A new kind of data, gathered directly from the consumer, is unlocking powerful opportunities for lenders. Andy Moffat unearths the impact it stands to have on credit assessment.
Lenders have long been faced with a paradoxical challenge: how to expand and nurture their business while simultaneously making sound credit decisions that limit their risk.
The historical approach to credit
In the old days, money lenders sat face-to-face with their customers and could examine credit risk and affordability by asking the right questions; there was more to a credit decision than just numbers on a page.
But in the online credit era, the one-to-one connection has been lost, impacting both the lender’s ability to effectively evaluate each consumer, and the consumer’s ability to ‘build their case’ in favour of receiving favourable credit. To operate at scale, lenders must therefore rely on traditional bureau data to understand a consumer’s creditworthiness and affordability. But this data has its limitations, often leading to a higher rate of declines for those who have poor credit histories.
This situation benefits no one: impacting customer acquisition for lenders and leaving many consumers unfairly left out of the credit system altogether.
The new social fabric
5.8 million consumers across the UK are today classified as financially invisible, displaying ‘thin’ or ‘non-existent’ credit files. This makes mainstream financial products, digital services and credit lines increasingly difficult to access.
Typically, those impacted are:
- the young: who have not yet established a credit record
- the old: who may have either paid off their mortgage and have limited use for credit, or who have not previously relied on credit and therefore have no file
- the unbanked: often credit invisible, making it hard or more expensive to obtain finance
- recent immigrants or returning expats: with little or no credit footprint, and therefore struggle to open bank accounts and/or rent property
- those struggling to make ends meet: relying primarily on cash-based transactions.
More of us are self-employed, work on-demand or as contractors. Many are switching jobs and locations frequently, or have multiple income streams. That makes the traditional approach to evaluating creditworthiness a tougher task.
These numbers will rise and the challenge will only increase for lenders who want to remain competitive and innovative within their market. Better credit evaluation must therefore be found in alternative insights that go beyond the traditional data sets previously relied upon — because, it’s only when consumers are seen in three dimensions that lending decisions become clear.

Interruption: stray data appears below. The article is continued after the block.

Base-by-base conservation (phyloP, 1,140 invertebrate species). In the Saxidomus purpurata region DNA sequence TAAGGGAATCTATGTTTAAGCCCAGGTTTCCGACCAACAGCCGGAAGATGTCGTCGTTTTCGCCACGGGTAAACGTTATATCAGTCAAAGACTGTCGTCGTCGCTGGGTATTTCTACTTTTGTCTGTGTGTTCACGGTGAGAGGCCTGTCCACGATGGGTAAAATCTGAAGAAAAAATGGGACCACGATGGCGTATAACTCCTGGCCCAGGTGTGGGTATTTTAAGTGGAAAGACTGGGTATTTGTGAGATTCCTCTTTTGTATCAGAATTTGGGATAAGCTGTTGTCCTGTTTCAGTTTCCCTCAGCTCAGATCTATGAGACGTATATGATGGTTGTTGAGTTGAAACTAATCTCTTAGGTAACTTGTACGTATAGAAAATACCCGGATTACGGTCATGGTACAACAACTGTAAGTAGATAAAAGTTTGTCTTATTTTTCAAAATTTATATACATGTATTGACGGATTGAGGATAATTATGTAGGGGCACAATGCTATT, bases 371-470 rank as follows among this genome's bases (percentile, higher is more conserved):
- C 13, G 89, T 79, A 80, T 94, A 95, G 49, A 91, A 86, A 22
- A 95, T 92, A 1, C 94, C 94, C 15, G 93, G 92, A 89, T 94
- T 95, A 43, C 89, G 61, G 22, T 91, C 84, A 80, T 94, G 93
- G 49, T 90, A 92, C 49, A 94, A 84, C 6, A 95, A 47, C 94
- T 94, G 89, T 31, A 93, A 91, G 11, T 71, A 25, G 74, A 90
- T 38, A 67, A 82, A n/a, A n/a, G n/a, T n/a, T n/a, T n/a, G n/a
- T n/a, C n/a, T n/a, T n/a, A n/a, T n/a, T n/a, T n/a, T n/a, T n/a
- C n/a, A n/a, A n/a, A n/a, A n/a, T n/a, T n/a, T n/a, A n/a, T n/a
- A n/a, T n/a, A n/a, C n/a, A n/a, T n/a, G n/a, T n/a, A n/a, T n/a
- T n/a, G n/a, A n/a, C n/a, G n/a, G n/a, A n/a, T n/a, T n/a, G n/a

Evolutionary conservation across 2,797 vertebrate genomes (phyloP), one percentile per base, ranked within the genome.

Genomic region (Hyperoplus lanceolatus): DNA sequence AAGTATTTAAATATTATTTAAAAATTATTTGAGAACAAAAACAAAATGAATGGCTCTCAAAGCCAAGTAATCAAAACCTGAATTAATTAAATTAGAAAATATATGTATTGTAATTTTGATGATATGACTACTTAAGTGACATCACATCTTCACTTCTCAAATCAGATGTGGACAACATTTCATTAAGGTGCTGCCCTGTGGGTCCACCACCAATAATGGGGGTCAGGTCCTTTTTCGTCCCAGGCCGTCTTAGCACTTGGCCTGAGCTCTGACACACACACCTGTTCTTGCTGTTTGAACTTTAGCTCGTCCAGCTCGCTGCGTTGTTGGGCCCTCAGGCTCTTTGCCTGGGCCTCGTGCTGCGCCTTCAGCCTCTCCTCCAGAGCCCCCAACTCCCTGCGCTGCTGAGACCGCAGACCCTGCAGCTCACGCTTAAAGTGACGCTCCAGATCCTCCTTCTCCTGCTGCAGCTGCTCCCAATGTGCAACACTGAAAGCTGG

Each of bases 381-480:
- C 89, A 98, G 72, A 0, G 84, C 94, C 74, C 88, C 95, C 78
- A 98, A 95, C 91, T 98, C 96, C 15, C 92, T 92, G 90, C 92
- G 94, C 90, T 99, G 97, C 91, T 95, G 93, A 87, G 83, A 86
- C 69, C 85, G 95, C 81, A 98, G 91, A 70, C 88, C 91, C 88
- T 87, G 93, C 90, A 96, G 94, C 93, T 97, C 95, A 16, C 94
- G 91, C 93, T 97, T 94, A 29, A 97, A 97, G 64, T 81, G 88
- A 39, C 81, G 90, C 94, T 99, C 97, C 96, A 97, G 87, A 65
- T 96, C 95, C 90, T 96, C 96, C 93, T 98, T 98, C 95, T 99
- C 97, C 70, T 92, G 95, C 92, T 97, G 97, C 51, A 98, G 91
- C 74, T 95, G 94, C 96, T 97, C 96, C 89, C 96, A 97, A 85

And this is where first-party data comes into play.
The Aire difference: first-party data
Used appropriately, first-party data offers valuable additional insight on an individual’s true level of creditworthiness back to the lender, feeding into existing credit decisioning, in real-time.
By asking deeper questions to their applicants, lenders can complement the historical data they already gather with forward-looking insights, adding greater dimensionality that can improve scoring models to drive smarter lending decisions.
What first-party data tells us:
- financial stability — insights across multiple socio-economic dimensions and changing scenarios
- financial capacity — including current and future financial position, actively serviced debts and timeframes, savings levels, living costs, current and forecasted monetary inflow and financial support
- financial character — such as financial maturity, savings propensity and credit attitude
- macro-financial position — such as employment prospects, career stage and household composition.
At Aire, we then validate this data for accuracy using powerful machine learning technology before returning these insights to lenders in real-time to enable better credit decisions across acquisition, customer management and collections and delivering up to 14% uplift in credit acceptance rates.
The case for adopting alternative data to drive better lending decisions is clear. Ultimately, by asking deeper questions to their applicants, lenders can complement the historical data they already gather with new insights opening up opportunities across the customer lifecycle.
— Andy, on behalf of the team at Aire
Aire provides a range of credit risk and affordability insights to lenders that reveal the bigger picture, enabling lenders to make more informed decisions across the customer lifecycle.